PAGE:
Scroll down for this week’s reflections on compassion for friends and family written by Donovan Correctional Facility inmates.
At Compassion It, we envision a day where compassion is practiced by every person, for every person, on every day. When we say every person, we mean EVERY person…including prison inmates.
Thanks to partnerships with the nonprofits Brilliance Inside and the Prison Yoga Project, we’re honored and thrilled that this year’s 30-Day Compassion It Challenge includes inmates from one of the yards at RJ Donovan Correctional Facility. We’re meeting with a small group of Donovan inmates each week in order to take a deeper dive into mindfulness, compassion, and self-compassion. By sharing the inmates’ stories and reflections of mindfulness and compassion with you each week and by sharing your stories of compassion with them, we hope to begin to bridge the vast gap that exists between those on the inside and the rest of us on the outside.
We gave the inmates paper Compassion It wristbands to remind them to make compassion a priority each day. They voluntarily joined the challenge as a way to cultivate compassion and create a more peaceful environment within themselves, within the prison walls, and beyond. This challenge offers inmates the opportunity to give back and make amends for the crimes they committed.
Compassion for Friends & Family
By: Anonymous Inmate
A few days ago, it seemed like something was wrong with one of my cellies. He had just gotten off the phone and was feeling down. He told me his grandmother was in the hospital.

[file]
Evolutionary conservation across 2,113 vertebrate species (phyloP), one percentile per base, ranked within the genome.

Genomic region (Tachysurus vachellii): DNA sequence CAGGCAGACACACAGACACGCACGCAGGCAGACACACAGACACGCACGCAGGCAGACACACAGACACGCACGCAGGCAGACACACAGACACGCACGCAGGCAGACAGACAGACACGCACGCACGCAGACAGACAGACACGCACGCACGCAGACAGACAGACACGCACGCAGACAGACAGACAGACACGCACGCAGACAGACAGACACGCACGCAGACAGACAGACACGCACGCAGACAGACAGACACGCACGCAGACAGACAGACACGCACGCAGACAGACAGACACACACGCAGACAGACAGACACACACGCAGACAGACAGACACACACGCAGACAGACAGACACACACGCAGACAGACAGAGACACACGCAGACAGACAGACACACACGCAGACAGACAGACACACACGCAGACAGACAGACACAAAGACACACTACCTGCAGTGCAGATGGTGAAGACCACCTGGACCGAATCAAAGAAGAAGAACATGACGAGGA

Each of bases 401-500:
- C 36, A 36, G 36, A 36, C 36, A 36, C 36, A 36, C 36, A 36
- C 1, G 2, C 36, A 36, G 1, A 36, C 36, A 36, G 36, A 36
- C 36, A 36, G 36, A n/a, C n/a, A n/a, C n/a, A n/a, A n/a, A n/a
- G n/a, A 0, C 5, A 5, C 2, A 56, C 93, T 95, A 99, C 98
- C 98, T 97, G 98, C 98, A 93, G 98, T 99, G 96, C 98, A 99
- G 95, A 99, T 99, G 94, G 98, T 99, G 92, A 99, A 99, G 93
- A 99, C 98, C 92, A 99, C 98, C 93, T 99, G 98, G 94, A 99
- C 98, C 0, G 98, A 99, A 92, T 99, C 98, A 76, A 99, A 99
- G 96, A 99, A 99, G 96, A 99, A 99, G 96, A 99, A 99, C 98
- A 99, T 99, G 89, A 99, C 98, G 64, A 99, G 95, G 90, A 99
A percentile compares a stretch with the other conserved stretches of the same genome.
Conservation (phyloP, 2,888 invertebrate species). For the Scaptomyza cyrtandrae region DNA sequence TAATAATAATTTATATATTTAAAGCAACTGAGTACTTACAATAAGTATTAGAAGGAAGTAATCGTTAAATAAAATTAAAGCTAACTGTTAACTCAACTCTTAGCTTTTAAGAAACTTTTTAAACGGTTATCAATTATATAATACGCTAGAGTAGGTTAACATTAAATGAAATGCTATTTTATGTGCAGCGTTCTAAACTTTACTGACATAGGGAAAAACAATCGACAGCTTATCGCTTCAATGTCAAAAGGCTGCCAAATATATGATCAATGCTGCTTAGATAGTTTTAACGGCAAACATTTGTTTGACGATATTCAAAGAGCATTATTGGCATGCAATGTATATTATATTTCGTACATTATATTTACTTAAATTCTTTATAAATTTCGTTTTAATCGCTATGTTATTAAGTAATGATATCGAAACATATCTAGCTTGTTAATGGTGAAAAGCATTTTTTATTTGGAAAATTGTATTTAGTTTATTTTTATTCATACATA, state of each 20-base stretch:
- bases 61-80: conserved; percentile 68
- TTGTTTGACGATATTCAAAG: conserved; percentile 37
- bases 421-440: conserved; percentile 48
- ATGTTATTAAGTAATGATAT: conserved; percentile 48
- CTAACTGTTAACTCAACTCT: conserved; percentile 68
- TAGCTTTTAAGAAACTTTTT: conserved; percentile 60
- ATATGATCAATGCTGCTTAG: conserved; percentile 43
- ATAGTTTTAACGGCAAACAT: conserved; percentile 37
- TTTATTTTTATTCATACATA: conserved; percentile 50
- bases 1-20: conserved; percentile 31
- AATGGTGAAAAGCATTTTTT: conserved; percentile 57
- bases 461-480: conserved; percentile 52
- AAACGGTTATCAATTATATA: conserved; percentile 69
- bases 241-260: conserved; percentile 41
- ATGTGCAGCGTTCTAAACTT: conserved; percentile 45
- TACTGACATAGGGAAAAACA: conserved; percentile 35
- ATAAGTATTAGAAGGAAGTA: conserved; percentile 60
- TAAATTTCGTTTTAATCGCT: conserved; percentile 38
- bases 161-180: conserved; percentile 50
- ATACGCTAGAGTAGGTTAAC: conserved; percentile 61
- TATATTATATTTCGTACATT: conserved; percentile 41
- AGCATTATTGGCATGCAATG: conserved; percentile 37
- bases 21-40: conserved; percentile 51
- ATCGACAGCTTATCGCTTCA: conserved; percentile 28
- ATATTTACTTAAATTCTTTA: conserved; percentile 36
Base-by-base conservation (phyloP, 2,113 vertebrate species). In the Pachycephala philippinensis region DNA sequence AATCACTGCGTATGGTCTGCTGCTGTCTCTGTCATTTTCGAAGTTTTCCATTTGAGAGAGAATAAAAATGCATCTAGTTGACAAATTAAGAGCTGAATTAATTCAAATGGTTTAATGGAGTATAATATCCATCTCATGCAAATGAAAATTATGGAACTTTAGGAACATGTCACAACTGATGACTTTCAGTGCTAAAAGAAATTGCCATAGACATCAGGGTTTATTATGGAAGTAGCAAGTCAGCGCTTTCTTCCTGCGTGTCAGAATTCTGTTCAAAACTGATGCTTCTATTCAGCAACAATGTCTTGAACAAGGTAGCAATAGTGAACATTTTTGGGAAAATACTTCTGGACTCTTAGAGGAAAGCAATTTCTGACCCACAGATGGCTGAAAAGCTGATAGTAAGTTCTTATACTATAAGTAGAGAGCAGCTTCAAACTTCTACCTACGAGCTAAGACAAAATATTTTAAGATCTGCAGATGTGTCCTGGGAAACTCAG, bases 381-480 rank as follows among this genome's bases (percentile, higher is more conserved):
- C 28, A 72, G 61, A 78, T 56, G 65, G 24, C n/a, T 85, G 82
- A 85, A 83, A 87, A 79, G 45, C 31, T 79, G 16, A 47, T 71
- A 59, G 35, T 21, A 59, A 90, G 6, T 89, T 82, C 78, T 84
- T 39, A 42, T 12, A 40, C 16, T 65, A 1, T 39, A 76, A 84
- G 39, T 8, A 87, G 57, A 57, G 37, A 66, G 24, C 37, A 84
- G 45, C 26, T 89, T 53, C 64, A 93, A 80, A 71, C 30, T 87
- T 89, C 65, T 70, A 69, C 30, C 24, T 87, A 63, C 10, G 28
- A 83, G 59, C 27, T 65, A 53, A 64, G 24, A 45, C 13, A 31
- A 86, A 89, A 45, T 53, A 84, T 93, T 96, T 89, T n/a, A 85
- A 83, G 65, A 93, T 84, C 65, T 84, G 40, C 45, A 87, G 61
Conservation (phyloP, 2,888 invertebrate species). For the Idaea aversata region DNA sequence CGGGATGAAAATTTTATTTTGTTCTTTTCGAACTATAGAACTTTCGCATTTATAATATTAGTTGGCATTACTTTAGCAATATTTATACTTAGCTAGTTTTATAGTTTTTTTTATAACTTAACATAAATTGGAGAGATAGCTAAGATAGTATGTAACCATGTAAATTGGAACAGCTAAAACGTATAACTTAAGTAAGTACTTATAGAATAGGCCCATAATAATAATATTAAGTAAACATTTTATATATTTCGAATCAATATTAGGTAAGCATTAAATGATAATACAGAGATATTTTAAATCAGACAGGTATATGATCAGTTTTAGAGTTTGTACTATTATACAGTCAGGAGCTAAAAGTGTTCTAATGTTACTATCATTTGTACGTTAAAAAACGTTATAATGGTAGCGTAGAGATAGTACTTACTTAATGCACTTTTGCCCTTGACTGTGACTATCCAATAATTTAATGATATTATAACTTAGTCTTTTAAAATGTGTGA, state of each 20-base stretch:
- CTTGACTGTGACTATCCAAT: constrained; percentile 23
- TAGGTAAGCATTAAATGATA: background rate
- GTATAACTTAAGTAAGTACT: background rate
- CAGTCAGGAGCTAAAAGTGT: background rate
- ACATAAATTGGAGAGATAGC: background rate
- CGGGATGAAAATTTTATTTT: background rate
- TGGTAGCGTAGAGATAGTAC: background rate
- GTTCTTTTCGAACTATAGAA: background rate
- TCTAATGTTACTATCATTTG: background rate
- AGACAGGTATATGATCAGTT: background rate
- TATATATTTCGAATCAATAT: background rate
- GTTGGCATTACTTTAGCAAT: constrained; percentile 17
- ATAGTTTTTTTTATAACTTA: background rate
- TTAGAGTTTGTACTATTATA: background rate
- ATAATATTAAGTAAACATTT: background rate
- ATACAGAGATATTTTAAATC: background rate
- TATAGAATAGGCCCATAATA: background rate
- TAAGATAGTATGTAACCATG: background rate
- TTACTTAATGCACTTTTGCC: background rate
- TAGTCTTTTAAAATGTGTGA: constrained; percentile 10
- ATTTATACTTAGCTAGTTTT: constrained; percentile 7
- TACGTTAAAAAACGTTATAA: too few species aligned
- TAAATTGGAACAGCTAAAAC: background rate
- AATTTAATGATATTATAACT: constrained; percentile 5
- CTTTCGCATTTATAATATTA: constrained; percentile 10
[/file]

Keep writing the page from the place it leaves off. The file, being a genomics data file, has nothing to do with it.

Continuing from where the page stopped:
It’s sad to hear that. At that moment, I just listened to him and heard him out. He really needed to talk to someone, so I was glad to be able to be there for him. Afterwards, I thought about my grandma…I love and miss her.
BONUS: A Compassion It Story from the Past
Here’s a time I was compassion it.
I grew up by USC in a gang-infested area, where everyone seemed to be poor but happy. During the day, you would see kids all over from street to street playing and running around.
I remember one day I was taking a short cut home walking through an alley when I heard puppies crying. They were under an abandoned house. I could hear them but couldn’t see them, and I couldn’t get close because there was a big fence.
So I did what any kid would do. I ran home and went straight to the freezer. I grabbed a pack of hot dogs and ran back to feed the puppies. For a few days I fed the puppies until my mom noticed that all the meat was gone. I had given them all the ham, hotdogs, baloney, and cookies. I couldn’t help myself. I felt that if I didn’t feed them they were going to die.